From today's Times Online:
In another twist to the publishing phenomenon, it was disclosed yesterday that the judge in the recent plagiarism court case included a coded message in his written judgment.
Contained within certain words, Mr Justice Peter Smith wrote certain letters in bold italic. On first inspection, there seems to be no pattern or reason why the letters are chosen and they could be easily viewed as a typographical errors. But Dan Tench, an observant solicitor at the London-based law firm Olswang, thought otherwise. “We’re not sure yet what it means, but we’re working on it,” he said.
This cracks me up. Was the judge so bored during testimony that he sat there making up his own little codes? While everyone in the room believed he was making thoughtful notes on the case, was he actually dithering over whether to go with a simple substitution code or something a bit fancier to convey his wry message?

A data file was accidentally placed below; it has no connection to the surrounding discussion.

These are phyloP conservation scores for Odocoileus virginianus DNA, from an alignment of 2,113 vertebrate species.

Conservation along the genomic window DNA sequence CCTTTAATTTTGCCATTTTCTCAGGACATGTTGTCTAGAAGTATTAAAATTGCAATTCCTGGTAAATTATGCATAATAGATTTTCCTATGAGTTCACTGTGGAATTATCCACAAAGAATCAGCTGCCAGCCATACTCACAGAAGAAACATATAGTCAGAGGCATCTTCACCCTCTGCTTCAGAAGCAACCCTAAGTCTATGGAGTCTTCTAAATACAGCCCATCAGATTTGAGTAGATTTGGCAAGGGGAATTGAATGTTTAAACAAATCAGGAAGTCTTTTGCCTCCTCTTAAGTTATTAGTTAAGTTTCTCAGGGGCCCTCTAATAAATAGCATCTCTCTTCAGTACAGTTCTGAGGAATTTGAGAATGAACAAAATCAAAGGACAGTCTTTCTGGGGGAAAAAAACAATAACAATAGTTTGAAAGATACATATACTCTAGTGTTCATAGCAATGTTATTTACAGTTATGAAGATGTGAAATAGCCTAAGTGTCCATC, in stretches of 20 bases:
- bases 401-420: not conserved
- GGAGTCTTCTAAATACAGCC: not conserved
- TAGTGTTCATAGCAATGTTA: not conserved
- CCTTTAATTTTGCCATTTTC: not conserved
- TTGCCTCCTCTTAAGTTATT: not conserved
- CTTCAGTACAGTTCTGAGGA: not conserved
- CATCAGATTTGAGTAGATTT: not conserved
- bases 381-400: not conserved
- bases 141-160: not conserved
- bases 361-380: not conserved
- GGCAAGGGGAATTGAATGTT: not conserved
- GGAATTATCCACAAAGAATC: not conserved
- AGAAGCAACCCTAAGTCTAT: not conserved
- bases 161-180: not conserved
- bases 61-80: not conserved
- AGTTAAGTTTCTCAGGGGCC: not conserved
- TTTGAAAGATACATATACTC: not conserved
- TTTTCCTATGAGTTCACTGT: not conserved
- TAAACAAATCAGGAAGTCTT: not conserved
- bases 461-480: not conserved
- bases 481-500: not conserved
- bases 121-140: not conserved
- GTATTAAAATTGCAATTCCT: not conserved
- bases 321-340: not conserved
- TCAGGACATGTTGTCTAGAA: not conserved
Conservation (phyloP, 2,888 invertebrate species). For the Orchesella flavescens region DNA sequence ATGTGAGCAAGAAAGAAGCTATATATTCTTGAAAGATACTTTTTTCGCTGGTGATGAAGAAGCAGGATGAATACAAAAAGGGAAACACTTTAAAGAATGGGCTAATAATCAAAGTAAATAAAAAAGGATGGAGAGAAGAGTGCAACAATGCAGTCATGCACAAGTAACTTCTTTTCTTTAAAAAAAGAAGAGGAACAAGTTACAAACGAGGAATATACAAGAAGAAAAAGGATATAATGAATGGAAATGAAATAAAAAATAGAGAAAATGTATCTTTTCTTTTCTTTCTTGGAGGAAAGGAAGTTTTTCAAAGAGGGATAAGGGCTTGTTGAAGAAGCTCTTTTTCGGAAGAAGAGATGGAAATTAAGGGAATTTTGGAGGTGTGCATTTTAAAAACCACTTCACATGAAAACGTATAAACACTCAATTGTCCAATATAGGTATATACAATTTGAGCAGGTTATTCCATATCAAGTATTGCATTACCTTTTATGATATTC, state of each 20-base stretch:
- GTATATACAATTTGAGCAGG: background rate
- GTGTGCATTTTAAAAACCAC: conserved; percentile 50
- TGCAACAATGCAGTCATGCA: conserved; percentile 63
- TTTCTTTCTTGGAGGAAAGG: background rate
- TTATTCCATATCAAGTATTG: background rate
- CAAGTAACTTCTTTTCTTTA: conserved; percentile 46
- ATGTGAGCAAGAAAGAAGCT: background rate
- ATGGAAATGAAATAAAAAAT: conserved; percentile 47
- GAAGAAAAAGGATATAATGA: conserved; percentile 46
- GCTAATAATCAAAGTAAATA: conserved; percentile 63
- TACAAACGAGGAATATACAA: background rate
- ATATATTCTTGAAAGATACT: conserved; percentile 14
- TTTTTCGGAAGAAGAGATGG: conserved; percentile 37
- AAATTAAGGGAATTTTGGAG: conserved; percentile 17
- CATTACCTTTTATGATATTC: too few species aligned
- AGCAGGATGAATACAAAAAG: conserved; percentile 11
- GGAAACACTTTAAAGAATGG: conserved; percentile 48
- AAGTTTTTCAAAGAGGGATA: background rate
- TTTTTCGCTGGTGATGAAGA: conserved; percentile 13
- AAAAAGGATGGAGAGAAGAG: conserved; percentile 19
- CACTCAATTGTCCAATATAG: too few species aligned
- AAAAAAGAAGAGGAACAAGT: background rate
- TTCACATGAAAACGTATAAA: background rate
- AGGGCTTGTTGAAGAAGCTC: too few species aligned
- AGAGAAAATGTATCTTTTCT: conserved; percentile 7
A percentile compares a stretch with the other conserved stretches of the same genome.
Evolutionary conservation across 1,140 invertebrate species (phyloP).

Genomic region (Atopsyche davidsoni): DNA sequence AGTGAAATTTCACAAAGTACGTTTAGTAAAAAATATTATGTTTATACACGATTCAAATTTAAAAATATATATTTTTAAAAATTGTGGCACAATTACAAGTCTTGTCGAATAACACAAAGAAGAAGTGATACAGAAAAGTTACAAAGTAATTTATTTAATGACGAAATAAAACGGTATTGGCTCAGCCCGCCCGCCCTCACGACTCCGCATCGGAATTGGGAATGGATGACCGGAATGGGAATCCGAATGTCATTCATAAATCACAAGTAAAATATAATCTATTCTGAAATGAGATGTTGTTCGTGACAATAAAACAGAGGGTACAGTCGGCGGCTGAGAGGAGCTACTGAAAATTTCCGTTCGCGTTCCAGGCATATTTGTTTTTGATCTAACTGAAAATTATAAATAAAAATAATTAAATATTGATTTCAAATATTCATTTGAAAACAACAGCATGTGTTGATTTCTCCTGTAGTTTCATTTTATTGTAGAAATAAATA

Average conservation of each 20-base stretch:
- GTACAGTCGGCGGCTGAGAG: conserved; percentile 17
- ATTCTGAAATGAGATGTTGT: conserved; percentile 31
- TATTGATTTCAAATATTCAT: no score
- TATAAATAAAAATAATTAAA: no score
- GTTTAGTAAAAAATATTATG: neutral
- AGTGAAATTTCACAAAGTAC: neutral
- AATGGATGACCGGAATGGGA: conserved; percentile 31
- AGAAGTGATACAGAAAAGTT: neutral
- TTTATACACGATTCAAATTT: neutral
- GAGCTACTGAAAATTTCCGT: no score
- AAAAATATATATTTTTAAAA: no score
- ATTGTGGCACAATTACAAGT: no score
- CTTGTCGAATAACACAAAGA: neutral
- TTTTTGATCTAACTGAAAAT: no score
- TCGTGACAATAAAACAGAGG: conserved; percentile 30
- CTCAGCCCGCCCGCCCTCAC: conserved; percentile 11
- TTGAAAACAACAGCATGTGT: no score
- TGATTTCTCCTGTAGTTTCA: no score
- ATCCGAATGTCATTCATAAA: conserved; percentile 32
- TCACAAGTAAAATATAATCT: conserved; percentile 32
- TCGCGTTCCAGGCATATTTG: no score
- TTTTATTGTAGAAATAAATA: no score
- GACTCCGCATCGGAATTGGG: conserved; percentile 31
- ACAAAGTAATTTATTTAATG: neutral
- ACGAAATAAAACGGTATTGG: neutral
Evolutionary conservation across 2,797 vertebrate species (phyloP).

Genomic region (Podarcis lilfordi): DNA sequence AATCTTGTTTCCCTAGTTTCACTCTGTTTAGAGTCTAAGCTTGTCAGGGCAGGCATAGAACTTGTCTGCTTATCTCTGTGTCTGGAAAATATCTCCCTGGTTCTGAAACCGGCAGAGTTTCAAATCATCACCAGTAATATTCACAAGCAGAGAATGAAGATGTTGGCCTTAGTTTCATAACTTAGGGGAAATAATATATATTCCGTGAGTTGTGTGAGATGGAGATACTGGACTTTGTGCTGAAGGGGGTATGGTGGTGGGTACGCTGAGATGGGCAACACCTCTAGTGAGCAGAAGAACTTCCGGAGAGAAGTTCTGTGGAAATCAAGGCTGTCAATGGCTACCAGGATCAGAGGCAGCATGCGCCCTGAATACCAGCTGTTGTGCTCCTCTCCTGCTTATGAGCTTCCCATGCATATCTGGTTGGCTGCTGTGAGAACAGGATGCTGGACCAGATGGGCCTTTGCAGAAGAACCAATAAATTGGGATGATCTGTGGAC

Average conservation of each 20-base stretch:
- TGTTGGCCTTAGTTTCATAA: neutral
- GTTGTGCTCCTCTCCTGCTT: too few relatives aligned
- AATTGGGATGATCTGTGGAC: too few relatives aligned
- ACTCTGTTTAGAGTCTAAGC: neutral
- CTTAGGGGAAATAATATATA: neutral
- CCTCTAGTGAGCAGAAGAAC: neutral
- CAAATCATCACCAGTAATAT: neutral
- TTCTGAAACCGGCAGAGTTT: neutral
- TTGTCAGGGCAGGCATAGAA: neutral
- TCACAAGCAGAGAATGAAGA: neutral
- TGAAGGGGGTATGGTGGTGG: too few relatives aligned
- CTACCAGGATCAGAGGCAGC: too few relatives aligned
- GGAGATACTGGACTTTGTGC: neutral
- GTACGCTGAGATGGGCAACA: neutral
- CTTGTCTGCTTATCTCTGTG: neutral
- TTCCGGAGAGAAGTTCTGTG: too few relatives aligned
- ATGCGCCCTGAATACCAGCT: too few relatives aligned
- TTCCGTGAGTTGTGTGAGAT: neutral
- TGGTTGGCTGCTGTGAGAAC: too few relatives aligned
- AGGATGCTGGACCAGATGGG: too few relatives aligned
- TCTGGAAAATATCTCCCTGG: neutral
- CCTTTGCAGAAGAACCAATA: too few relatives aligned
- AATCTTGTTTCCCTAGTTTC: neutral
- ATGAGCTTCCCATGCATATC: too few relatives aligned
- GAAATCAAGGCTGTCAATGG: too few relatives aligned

The first letters on page 5, if they are not an anagram, spell out the words “smith code J”. The judge is Mr Justice Peter Smith. Or maybe the J stands for “Jesus” or “judgment”.
Page 5 s m i t h c o d e J
Page 6 a e i e x
Page 7 t o s t
Page 8 p s a
Page 9 c g r e a
Page 10 m q w f
Page 11 k a
Page 12 d p m q
Page 13 z
Click over to the Times article for details, including the judge's coy hint about how his code might be cracked. And if you want to look at the entire judgment, the PDF file is here.
Unlike the book, the movie, and the court case, this is a juicy story. I can hardly wait to find out how it ends. In the meantime, I would adore reading your comments on this subject. What message is the judge trying to send? (Wild speculation will not only be acceptable, but actively encouraged.)
By the way, I noticed there are two q's but no u's in the judge's message, which would appear to rule out a simple anagram.
U P D A T E
Friday, April 28
The judge's code has been cracked, and it turns out not to have been terribly imaginative. Read this morning's article in The Guardian if you still care.